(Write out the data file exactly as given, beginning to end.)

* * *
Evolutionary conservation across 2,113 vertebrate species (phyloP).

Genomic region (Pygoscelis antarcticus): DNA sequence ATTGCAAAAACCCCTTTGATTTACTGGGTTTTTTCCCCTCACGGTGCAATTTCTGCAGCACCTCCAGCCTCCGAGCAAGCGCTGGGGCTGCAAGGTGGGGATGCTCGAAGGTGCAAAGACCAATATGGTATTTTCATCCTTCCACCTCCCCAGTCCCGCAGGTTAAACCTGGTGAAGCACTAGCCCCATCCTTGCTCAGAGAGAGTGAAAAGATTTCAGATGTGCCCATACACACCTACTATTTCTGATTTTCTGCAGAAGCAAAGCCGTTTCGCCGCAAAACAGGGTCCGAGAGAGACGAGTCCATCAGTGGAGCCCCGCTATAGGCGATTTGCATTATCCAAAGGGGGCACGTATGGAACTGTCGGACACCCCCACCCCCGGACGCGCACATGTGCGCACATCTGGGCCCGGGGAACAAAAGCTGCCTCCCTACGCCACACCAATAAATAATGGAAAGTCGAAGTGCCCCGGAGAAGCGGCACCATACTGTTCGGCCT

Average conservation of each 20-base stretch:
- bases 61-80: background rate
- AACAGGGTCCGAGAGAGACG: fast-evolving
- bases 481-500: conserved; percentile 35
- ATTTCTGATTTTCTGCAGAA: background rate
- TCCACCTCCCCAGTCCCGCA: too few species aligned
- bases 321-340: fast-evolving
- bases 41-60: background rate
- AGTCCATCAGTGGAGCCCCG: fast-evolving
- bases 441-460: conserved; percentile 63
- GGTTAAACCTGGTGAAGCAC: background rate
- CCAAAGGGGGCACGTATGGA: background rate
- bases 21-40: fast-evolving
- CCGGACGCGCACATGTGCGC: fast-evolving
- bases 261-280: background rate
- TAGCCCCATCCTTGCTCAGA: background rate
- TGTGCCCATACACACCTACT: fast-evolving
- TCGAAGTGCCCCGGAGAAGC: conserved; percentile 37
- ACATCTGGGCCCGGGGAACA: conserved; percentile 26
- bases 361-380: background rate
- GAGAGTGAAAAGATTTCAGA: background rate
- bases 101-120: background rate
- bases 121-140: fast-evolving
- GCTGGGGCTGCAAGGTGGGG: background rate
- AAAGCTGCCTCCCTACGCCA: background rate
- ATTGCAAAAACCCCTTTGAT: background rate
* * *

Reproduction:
Evolutionary conservation across 2,113 vertebrate species (phyloP).

Genomic region (Pygoscelis antarcticus): DNA sequence ATTGCAAAAACCCCTTTGATTTACTGGGTTTTTTCCCCTCACGGTGCAATTTCTGCAGCACCTCCAGCCTCCGAGCAAGCGCTGGGGCTGCAAGGTGGGGATGCTCGAAGGTGCAAAGACCAATATGGTATTTTCATCCTTCCACCTCCCCAGTCCCGCAGGTTAAACCTGGTGAAGCACTAGCCCCATCCTTGCTCAGAGAGAGTGAAAAGATTTCAGATGTGCCCATACACACCTACTATTTCTGATTTTCTGCAGAAGCAAAGCCGTTTCGCCGCAAAACAGGGTCCGAGAGAGACGAGTCCATCAGTGGAGCCCCGCTATAGGCGATTTGCATTATCCAAAGGGGGCACGTATGGAACTGTCGGACACCCCCACCCCCGGACGCGCACATGTGCGCACATCTGGGCCCGGGGAACAAAAGCTGCCTCCCTACGCCACACCAATAAATAATGGAAAGTCGAAGTGCCCCGGAGAAGCGGCACCATACTGTTCGGCCT

Average conservation of each 20-base stretch:
- bases 61-80: background rate
- AACAGGGTCCGAGAGAGACG: fast-evolving
- bases 481-500: conserved; percentile 35
- ATTTCTGATTTTCTGCAGAA: background rate
- TCCACCTCCCCAGTCCCGCA: too few species aligned
- bases 321-340: fast-evolving
- bases 41-60: background rate
- AGTCCATCAGTGGAGCCCCG: fast-evolving
- bases 441-460: conserved; percentile 63
- GGTTAAACCTGGTGAAGCAC: background rate
- CCAAAGGGGGCACGTATGGA: background rate
- bases 21-40: fast-evolving
- CCGGACGCGCACATGTGCGC: fast-evolving
- bases 261-280: background rate
- TAGCCCCATCCTTGCTCAGA: background rate
- TGTGCCCATACACACCTACT: fast-evolving
- TCGAAGTGCCCCGGAGAAGC: conserved; percentile 37
- ACATCTGGGCCCGGGGAACA: conserved; percentile 26
- bases 361-380: background rate
- GAGAGTGAAAAGATTTCAGA: background rate
- bases 101-120: background rate
- bases 121-140: fast-evolving
- GCTGGGGCTGCAAGGTGGGG: background rate
- AAAGCTGCCTCCCTACGCCA: background rate
- ATTGCAAAAACCCCTTTGAT: background rate